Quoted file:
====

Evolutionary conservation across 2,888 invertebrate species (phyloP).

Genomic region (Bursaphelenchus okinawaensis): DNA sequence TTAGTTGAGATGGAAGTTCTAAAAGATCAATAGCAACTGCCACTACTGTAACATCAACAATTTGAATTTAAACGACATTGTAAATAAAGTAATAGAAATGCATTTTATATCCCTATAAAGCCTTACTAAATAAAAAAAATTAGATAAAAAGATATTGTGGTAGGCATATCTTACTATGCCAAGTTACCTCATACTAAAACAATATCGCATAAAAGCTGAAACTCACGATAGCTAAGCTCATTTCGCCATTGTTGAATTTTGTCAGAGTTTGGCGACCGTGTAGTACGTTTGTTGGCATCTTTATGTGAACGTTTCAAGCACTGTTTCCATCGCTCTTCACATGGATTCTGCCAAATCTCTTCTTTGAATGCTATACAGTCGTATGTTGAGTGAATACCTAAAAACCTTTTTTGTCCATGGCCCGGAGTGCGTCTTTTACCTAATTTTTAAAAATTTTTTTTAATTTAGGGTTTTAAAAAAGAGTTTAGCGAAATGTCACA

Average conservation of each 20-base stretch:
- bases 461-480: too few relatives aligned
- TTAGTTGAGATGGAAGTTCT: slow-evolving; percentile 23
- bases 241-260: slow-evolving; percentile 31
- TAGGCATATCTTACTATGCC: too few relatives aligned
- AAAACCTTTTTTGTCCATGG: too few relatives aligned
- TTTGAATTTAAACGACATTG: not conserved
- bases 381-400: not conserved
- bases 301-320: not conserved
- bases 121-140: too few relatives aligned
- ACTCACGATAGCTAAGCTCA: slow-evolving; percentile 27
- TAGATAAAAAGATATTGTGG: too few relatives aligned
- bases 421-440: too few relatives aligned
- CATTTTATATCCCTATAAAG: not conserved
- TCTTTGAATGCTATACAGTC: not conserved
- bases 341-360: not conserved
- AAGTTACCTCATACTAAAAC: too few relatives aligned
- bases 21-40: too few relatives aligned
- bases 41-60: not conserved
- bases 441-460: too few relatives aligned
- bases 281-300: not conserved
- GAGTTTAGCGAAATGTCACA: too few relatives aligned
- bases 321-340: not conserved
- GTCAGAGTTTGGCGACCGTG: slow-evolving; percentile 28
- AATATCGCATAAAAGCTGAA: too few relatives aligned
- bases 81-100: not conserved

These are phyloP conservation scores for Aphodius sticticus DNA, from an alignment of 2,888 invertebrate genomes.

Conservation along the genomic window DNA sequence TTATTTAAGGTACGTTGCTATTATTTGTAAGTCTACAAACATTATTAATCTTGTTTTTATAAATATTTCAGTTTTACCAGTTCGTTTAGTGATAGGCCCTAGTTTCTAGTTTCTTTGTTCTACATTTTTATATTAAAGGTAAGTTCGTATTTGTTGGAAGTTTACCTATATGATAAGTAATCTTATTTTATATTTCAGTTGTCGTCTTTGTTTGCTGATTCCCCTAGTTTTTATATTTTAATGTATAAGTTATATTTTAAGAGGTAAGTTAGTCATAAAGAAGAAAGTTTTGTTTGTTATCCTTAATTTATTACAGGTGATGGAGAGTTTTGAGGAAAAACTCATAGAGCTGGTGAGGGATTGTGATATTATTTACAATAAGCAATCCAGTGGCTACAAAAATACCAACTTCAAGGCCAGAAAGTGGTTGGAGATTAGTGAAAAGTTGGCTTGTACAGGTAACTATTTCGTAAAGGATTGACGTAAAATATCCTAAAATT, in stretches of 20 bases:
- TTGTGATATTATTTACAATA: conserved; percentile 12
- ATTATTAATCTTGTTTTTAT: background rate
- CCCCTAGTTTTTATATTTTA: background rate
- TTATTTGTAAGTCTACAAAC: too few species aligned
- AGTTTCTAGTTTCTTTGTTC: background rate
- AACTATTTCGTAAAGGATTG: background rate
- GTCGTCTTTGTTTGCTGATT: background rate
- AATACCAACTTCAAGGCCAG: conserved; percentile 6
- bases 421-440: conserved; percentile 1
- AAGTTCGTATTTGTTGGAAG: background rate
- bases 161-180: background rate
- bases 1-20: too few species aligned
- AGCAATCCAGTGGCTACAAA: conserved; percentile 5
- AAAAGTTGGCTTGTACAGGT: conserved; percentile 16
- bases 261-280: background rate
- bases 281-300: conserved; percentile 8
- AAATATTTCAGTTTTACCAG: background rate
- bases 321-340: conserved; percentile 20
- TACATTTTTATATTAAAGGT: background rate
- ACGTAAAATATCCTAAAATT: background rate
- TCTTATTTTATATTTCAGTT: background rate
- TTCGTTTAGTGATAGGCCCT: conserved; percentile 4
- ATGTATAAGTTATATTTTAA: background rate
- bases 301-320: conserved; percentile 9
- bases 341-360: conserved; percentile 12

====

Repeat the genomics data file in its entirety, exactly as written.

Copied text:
Evolutionary conservation across 2,888 invertebrate species (phyloP).

Genomic region (Bursaphelenchus okinawaensis): DNA sequence TTAGTTGAGATGGAAGTTCTAAAAGATCAATAGCAACTGCCACTACTGTAACATCAACAATTTGAATTTAAACGACATTGTAAATAAAGTAATAGAAATGCATTTTATATCCCTATAAAGCCTTACTAAATAAAAAAAATTAGATAAAAAGATATTGTGGTAGGCATATCTTACTATGCCAAGTTACCTCATACTAAAACAATATCGCATAAAAGCTGAAACTCACGATAGCTAAGCTCATTTCGCCATTGTTGAATTTTGTCAGAGTTTGGCGACCGTGTAGTACGTTTGTTGGCATCTTTATGTGAACGTTTCAAGCACTGTTTCCATCGCTCTTCACATGGATTCTGCCAAATCTCTTCTTTGAATGCTATACAGTCGTATGTTGAGTGAATACCTAAAAACCTTTTTTGTCCATGGCCCGGAGTGCGTCTTTTACCTAATTTTTAAAAATTTTTTTTAATTTAGGGTTTTAAAAAAGAGTTTAGCGAAATGTCACA

Average conservation of each 20-base stretch:
- bases 461-480: too few relatives aligned
- TTAGTTGAGATGGAAGTTCT: slow-evolving; percentile 23
- bases 241-260: slow-evolving; percentile 31
- TAGGCATATCTTACTATGCC: too few relatives aligned
- AAAACCTTTTTTGTCCATGG: too few relatives aligned
- TTTGAATTTAAACGACATTG: not conserved
- bases 381-400: not conserved
- bases 301-320: not conserved
- bases 121-140: too few relatives aligned
- ACTCACGATAGCTAAGCTCA: slow-evolving; percentile 27
- TAGATAAAAAGATATTGTGG: too few relatives aligned
- bases 421-440: too few relatives aligned
- CATTTTATATCCCTATAAAG: not conserved
- TCTTTGAATGCTATACAGTC: not conserved
- bases 341-360: not conserved
- AAGTTACCTCATACTAAAAC: too few relatives aligned
- bases 21-40: too few relatives aligned
- bases 41-60: not conserved
- bases 441-460: too few relatives aligned
- bases 281-300: not conserved
- GAGTTTAGCGAAATGTCACA: too few relatives aligned
- bases 321-340: not conserved
- GTCAGAGTTTGGCGACCGTG: slow-evolving; percentile 28
- AATATCGCATAAAAGCTGAA: too few relatives aligned
- bases 81-100: not conserved

These are phyloP conservation scores for Aphodius sticticus DNA, from an alignment of 2,888 invertebrate genomes.

Conservation along the genomic window DNA sequence TTATTTAAGGTACGTTGCTATTATTTGTAAGTCTACAAACATTATTAATCTTGTTTTTATAAATATTTCAGTTTTACCAGTTCGTTTAGTGATAGGCCCTAGTTTCTAGTTTCTTTGTTCTACATTTTTATATTAAAGGTAAGTTCGTATTTGTTGGAAGTTTACCTATATGATAAGTAATCTTATTTTATATTTCAGTTGTCGTCTTTGTTTGCTGATTCCCCTAGTTTTTATATTTTAATGTATAAGTTATATTTTAAGAGGTAAGTTAGTCATAAAGAAGAAAGTTTTGTTTGTTATCCTTAATTTATTACAGGTGATGGAGAGTTTTGAGGAAAAACTCATAGAGCTGGTGAGGGATTGTGATATTATTTACAATAAGCAATCCAGTGGCTACAAAAATACCAACTTCAAGGCCAGAAAGTGGTTGGAGATTAGTGAAAAGTTGGCTTGTACAGGTAACTATTTCGTAAAGGATTGACGTAAAATATCCTAAAATT, in stretches of 20 bases:
- TTGTGATATTATTTACAATA: conserved; percentile 12
- ATTATTAATCTTGTTTTTAT: background rate
- CCCCTAGTTTTTATATTTTA: background rate
- TTATTTGTAAGTCTACAAAC: too few species aligned
- AGTTTCTAGTTTCTTTGTTC: background rate
- AACTATTTCGTAAAGGATTG: background rate
- GTCGTCTTTGTTTGCTGATT: background rate
- AATACCAACTTCAAGGCCAG: conserved; percentile 6
- bases 421-440: conserved; percentile 1
- AAGTTCGTATTTGTTGGAAG: background rate
- bases 161-180: background rate
- bases 1-20: too few species aligned
- AGCAATCCAGTGGCTACAAA: conserved; percentile 5
- AAAAGTTGGCTTGTACAGGT: conserved; percentile 16
- bases 261-280: background rate
- bases 281-300: conserved; percentile 8
- AAATATTTCAGTTTTACCAG: background rate
- bases 321-340: conserved; percentile 20
- TACATTTTTATATTAAAGGT: background rate
- ACGTAAAATATCCTAAAATT: background rate
- TCTTATTTTATATTTCAGTT: background rate
- TTCGTTTAGTGATAGGCCCT: conserved; percentile 4
- ATGTATAAGTTATATTTTAA: background rate
- bases 301-320: conserved; percentile 9
- bases 341-360: conserved; percentile 12